Prescription pills. Given what we know so far, there is reason to believe these were psychiatric meds, and probably taken for depression. That would almost certainly mean an SSRI antidepressant---a drug that can induce suicide or homicide.

Should we assume a) that Cho got rid of these pills the morning he went out to kill people or b) he left them in his room? Which is more likely? And if it’s b), then the campus, local, or federal cops found the pills and KNOW WHAT THEY ARE. They knew what they were on the day of the shootings.

If so, why hasn’t this information been released?

I think the answer is obvious. Someone in charge is convinced that release of the information would be harmful---to the drug’s manufacturer. Very harmful.

Perhaps you remember that one of the young Columbine shooters, Eric Harris, had been on Luvox, another SSRI antidepressant. A great amount of publicity on that ensued, and several years later (2002), Solvay, its manufacturer, withdrew the drug from the market in the US, claiming administrative details needed to be worked out with the FDA. Nothing serious, just paperwork. Well, it wasn’t until this year that Solvay began making plans to re-introduce Luvox to the US market.

Given that Cho was causing trouble on campus long before the killing spree, and here I’m taking the lead from Dr. Peter Breggin and his comments in the Huffington Post, Cho should have been handled as someone who was breaking the rules---not someone in need of treatment because he was “mentally ill.”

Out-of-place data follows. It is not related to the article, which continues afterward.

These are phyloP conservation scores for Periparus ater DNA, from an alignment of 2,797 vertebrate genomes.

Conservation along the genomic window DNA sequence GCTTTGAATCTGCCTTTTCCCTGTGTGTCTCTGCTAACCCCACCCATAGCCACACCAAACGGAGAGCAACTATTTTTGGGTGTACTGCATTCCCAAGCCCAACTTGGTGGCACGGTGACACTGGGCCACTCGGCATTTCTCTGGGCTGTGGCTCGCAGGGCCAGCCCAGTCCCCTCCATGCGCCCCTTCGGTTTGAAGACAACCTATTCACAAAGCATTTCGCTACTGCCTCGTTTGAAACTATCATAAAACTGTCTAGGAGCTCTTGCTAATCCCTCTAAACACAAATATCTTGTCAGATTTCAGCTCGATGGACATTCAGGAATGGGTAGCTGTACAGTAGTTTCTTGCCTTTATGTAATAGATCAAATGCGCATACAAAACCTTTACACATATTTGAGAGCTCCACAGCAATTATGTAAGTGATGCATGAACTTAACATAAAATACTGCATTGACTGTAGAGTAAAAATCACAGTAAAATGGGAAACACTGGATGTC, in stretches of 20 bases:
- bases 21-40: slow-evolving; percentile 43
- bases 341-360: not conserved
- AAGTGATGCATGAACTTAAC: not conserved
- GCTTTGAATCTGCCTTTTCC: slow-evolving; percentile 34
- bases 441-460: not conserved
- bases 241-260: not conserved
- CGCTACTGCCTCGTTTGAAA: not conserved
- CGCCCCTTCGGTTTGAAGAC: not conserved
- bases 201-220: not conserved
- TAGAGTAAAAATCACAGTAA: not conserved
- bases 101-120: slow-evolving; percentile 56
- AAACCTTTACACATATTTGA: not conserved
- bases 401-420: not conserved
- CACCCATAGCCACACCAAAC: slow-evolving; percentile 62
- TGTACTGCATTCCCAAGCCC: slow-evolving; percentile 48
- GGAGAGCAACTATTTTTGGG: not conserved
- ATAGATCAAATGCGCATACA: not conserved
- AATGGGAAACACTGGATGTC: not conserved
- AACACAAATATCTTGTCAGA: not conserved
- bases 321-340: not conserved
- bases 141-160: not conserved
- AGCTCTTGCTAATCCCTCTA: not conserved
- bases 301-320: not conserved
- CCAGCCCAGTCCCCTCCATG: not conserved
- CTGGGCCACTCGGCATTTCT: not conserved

The whole “mentally ill” category allowed the stalling and backtracking and the rather casual attitude, and allowed Cho to remain as a student at Virginia Tech.

“Mentally ill” leads to doctors and hospitals and drugs, destructive drugs, some of which can bring on a high level of violent action in the patient. Suicide. Homicide.

Let’s get our own heads on straight. Mentally ill…disturbed…traumatized….depressed….confused….stressed…deeply grieving….and other similar terms are, in professional psychiatric terms, the ramp up into DRUGS. So you see, even and especially at Virginia Tech, right now, this funnel exists. Students and teachers and administrators are being counseled, and some of them will end up on exactly the type of drug that Cho was probably taking. And this whole operation will be called: helping the survivors.

A more correct version of the travesty would come in this headline form: “Population at Virginia Tech now on same drugs that pushed killer over the edge.”

Then we would be dealing from a straight deck, and our perception would be much clearer.

JON RAPPOPORT www.nomorefakenews.com